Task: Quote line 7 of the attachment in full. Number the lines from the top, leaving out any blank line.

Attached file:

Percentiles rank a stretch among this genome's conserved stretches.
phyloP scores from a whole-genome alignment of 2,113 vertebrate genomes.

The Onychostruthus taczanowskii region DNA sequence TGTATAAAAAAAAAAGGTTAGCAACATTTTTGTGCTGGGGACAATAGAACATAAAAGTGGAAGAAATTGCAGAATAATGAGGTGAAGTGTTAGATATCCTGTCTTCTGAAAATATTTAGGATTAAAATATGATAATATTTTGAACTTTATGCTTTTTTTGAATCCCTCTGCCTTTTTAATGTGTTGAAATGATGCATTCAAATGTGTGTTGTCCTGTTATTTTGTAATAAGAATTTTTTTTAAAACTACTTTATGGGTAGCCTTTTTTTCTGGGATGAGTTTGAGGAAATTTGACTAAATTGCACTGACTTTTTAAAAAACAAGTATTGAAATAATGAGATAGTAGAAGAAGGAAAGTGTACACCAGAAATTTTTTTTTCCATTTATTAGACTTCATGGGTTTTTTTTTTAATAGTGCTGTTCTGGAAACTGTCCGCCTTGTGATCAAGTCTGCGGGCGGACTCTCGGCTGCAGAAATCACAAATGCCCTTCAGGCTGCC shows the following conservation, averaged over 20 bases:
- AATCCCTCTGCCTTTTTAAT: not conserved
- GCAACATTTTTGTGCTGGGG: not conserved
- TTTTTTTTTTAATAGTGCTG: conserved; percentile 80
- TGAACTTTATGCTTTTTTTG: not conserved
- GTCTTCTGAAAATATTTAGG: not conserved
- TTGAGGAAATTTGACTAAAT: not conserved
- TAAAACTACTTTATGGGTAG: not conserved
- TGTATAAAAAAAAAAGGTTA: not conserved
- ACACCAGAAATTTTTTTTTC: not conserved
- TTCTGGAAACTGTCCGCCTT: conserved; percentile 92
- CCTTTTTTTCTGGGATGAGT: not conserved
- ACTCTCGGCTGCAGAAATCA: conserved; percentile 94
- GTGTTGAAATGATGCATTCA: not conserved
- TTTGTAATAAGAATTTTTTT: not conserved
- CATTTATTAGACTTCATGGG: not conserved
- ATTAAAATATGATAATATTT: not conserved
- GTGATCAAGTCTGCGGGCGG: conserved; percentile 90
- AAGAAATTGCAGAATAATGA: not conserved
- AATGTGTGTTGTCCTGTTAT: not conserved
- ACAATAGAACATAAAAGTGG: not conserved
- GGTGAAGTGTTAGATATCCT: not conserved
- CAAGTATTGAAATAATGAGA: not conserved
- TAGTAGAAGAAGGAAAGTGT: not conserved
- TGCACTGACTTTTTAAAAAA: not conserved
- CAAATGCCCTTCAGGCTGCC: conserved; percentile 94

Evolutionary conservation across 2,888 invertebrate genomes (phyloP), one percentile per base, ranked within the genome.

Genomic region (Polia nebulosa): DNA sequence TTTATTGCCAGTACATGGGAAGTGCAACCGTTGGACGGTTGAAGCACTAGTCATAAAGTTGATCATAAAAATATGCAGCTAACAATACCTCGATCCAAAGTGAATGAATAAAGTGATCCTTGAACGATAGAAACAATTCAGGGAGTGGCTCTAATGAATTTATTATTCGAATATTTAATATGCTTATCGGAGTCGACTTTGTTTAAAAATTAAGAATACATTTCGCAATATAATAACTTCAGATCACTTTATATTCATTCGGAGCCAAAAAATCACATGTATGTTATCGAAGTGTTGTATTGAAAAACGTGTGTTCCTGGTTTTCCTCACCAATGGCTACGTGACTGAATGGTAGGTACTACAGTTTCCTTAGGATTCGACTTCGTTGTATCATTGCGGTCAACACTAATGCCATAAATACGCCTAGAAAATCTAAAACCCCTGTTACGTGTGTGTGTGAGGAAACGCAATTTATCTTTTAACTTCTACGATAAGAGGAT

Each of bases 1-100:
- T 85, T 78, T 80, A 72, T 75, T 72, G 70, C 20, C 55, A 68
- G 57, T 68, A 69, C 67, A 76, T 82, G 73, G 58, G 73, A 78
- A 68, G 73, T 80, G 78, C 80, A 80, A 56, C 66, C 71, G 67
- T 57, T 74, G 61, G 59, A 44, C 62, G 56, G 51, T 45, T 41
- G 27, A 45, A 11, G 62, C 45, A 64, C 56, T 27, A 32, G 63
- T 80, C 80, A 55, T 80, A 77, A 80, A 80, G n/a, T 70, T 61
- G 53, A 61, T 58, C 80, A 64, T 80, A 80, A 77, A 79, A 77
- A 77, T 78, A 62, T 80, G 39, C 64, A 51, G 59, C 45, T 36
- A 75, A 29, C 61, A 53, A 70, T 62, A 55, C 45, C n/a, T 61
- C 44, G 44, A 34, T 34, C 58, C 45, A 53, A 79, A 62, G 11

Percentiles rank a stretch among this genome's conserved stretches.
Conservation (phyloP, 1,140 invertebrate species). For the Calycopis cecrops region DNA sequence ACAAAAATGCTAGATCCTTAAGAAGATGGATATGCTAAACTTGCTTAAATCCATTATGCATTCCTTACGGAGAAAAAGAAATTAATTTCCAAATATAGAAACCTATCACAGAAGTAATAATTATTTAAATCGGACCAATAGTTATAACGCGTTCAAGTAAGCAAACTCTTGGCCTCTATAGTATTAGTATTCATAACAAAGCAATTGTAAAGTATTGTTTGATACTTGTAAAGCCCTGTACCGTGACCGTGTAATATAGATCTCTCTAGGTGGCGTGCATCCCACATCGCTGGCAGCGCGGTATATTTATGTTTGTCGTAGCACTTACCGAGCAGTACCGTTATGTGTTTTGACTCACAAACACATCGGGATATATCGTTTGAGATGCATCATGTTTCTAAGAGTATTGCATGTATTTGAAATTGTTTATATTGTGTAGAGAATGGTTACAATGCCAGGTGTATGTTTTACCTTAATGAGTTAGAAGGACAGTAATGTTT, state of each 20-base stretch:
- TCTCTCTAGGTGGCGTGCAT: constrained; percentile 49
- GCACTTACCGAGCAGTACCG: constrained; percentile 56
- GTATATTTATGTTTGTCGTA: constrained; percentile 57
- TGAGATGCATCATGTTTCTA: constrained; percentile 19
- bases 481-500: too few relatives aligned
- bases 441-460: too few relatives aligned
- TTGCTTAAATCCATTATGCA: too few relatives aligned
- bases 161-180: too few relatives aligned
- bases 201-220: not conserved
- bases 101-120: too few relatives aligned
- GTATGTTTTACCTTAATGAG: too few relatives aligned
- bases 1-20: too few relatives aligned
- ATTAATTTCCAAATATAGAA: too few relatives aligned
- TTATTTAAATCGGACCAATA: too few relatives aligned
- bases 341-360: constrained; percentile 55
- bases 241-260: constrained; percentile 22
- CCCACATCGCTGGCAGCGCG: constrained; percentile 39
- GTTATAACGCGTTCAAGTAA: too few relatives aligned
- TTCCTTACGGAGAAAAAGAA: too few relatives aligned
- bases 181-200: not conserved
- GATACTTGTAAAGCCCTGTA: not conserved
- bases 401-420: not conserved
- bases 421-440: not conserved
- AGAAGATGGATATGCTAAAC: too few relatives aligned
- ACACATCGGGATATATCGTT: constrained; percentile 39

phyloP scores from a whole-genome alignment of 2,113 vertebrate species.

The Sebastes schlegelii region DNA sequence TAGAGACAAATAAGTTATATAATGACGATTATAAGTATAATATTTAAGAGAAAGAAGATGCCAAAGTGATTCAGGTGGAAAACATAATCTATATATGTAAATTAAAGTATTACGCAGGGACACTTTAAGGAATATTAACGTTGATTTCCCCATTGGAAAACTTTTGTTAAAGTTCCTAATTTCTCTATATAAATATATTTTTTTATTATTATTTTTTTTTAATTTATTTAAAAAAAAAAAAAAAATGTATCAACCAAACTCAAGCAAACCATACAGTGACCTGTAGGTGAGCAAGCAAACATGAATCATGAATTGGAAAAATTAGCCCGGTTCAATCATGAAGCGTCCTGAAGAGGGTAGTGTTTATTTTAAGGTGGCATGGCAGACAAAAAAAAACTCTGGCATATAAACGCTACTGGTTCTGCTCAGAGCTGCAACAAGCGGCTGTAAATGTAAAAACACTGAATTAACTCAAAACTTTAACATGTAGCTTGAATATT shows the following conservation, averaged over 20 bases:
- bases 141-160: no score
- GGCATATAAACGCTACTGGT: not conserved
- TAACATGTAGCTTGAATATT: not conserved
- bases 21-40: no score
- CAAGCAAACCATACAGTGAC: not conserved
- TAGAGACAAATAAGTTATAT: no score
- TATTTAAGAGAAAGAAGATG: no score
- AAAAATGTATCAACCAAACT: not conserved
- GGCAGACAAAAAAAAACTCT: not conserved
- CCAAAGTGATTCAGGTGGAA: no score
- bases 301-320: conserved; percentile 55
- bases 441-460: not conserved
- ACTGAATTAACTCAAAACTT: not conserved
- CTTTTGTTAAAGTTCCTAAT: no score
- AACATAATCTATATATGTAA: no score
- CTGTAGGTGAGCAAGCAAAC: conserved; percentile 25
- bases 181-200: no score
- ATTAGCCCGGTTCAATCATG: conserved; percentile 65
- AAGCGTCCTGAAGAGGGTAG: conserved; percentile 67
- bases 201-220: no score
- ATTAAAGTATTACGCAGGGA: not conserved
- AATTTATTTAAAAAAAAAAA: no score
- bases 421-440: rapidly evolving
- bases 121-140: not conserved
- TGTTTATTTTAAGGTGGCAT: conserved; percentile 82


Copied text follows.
- TGAACTTTATGCTTTTTTTG: not conserved